Why Hyper-Personalization is Worth the Hassle

By Flint Wallace

Director of Player Development, Texas Baseball Ranch®


The central process for us here at the Texas Baseball Ranch® is to create a Hyper-Personalized Plan for each individual player that comes to one of our Elite Pitcher Bootcamps or our Summer Program.  Each year that consists of designing several hundred plans. 


To a lot of coaches, the process of creating a specific plan for every single guy on a staff may seem like a tremendous hassle and an unnecessary burden.  At the Texas Baseball Ranch, over the past six years or so, we’ve witnessed first hand the tremendous benefits of designing such a customized and personalized process.  We believe that, in the end, individualization actually saves you time and most importantly maximizes the efficiency and effectiveness of each athlete’s work.  In truth, if all you have is a one-size-fits all plan, you may be playing Russian Roulette with your season.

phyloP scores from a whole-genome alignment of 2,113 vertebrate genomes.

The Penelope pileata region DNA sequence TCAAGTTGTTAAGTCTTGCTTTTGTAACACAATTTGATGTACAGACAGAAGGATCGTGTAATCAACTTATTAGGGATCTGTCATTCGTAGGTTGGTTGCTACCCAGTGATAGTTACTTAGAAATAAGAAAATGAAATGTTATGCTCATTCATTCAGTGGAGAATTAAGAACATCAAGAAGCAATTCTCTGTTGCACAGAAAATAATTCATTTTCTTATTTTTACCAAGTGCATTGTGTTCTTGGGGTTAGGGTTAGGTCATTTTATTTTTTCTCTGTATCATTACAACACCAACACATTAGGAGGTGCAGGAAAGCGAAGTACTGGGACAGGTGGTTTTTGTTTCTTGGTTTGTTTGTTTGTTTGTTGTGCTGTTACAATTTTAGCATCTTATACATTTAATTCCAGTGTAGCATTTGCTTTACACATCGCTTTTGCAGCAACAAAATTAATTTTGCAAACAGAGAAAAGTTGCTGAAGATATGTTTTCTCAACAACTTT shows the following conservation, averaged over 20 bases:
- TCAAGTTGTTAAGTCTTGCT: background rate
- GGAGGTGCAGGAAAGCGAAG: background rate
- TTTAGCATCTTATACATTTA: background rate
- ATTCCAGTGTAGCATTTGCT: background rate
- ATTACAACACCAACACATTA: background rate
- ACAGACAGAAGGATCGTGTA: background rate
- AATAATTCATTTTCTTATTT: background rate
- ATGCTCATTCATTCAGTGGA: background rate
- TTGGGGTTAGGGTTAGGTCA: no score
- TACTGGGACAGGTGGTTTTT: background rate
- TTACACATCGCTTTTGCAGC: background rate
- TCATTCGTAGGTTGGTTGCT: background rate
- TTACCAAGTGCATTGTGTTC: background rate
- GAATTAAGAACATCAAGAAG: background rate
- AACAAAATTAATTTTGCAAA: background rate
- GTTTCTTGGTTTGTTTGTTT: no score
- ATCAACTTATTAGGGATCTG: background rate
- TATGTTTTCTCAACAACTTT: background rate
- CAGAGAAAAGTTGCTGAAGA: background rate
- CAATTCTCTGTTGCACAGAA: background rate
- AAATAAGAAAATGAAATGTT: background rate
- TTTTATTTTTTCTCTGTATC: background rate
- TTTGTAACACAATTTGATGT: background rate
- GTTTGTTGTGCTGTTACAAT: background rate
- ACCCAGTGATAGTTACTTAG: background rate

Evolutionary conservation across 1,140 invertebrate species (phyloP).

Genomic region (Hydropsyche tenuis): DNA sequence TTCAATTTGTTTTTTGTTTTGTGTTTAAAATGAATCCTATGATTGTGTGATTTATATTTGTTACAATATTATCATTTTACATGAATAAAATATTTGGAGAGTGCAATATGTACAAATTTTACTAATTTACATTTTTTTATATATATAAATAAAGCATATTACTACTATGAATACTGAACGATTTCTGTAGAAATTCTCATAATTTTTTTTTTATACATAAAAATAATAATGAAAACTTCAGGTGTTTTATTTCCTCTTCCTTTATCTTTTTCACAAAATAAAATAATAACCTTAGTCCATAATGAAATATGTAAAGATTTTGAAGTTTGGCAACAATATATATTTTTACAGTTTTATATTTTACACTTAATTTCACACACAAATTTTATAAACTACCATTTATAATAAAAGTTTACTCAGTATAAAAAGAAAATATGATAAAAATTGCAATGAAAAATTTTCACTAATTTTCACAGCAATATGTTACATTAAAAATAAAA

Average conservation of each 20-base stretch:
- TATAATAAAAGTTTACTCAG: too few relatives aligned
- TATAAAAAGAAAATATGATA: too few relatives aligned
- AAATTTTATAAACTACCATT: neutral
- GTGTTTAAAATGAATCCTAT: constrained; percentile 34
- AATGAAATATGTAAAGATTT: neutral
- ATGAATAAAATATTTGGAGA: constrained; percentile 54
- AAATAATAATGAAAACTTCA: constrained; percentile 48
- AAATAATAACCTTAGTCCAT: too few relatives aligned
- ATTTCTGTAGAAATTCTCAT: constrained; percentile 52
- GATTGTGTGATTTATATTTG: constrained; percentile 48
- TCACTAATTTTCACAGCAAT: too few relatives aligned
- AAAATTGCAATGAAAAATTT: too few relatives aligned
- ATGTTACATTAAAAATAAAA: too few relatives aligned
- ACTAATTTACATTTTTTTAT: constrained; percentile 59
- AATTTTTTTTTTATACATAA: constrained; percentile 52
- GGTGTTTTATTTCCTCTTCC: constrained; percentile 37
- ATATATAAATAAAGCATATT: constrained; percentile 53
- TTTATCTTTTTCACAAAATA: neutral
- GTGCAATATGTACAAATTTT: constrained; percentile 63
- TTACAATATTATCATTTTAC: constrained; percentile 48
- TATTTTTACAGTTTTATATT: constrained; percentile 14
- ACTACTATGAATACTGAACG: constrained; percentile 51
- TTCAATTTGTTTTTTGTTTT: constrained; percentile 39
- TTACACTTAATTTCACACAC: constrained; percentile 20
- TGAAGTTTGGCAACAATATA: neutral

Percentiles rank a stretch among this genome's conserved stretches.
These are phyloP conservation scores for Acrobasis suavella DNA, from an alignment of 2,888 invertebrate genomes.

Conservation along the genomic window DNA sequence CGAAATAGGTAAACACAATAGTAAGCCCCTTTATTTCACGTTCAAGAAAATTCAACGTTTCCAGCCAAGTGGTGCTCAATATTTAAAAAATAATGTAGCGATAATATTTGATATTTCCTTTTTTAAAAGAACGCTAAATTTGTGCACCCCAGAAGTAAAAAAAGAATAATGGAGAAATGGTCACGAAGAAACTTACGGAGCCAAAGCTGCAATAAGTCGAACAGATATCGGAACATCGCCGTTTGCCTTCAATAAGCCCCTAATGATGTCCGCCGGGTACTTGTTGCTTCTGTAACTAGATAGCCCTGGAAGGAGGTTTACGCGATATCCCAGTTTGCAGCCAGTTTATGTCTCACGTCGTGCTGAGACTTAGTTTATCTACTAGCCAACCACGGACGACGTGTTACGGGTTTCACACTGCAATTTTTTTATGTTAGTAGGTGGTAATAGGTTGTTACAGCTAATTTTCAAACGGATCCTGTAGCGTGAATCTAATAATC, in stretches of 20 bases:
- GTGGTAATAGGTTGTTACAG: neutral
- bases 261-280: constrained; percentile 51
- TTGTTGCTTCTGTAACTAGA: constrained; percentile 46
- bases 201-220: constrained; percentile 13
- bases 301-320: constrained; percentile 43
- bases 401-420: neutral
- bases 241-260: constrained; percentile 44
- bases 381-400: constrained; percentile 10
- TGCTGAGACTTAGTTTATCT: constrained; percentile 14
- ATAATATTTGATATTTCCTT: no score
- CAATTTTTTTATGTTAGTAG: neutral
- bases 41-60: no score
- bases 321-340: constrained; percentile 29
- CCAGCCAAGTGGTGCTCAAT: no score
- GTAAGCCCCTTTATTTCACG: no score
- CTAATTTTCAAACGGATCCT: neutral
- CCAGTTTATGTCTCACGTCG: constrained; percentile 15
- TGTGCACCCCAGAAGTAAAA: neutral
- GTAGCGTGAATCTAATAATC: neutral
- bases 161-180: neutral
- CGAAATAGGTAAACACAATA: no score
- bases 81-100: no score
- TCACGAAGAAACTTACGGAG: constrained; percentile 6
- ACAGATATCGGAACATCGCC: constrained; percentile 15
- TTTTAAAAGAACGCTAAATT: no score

In order to get a better feel on why customization is actually the best way to go, let me talk through the challenge we all face as coaches in our quest to make the post season and win a championship.  For one moment, consider your number one starter for the 2019 season.  It doesn’t matter which level you coach, your number one starter is, in fact, your ‘Scherzer’, your ‘Kershaw’ or your ‘Verlander’.  And just like the Nationals, Dodgers and Astros, you can not afford to lose that guy and expect to be as successful this season.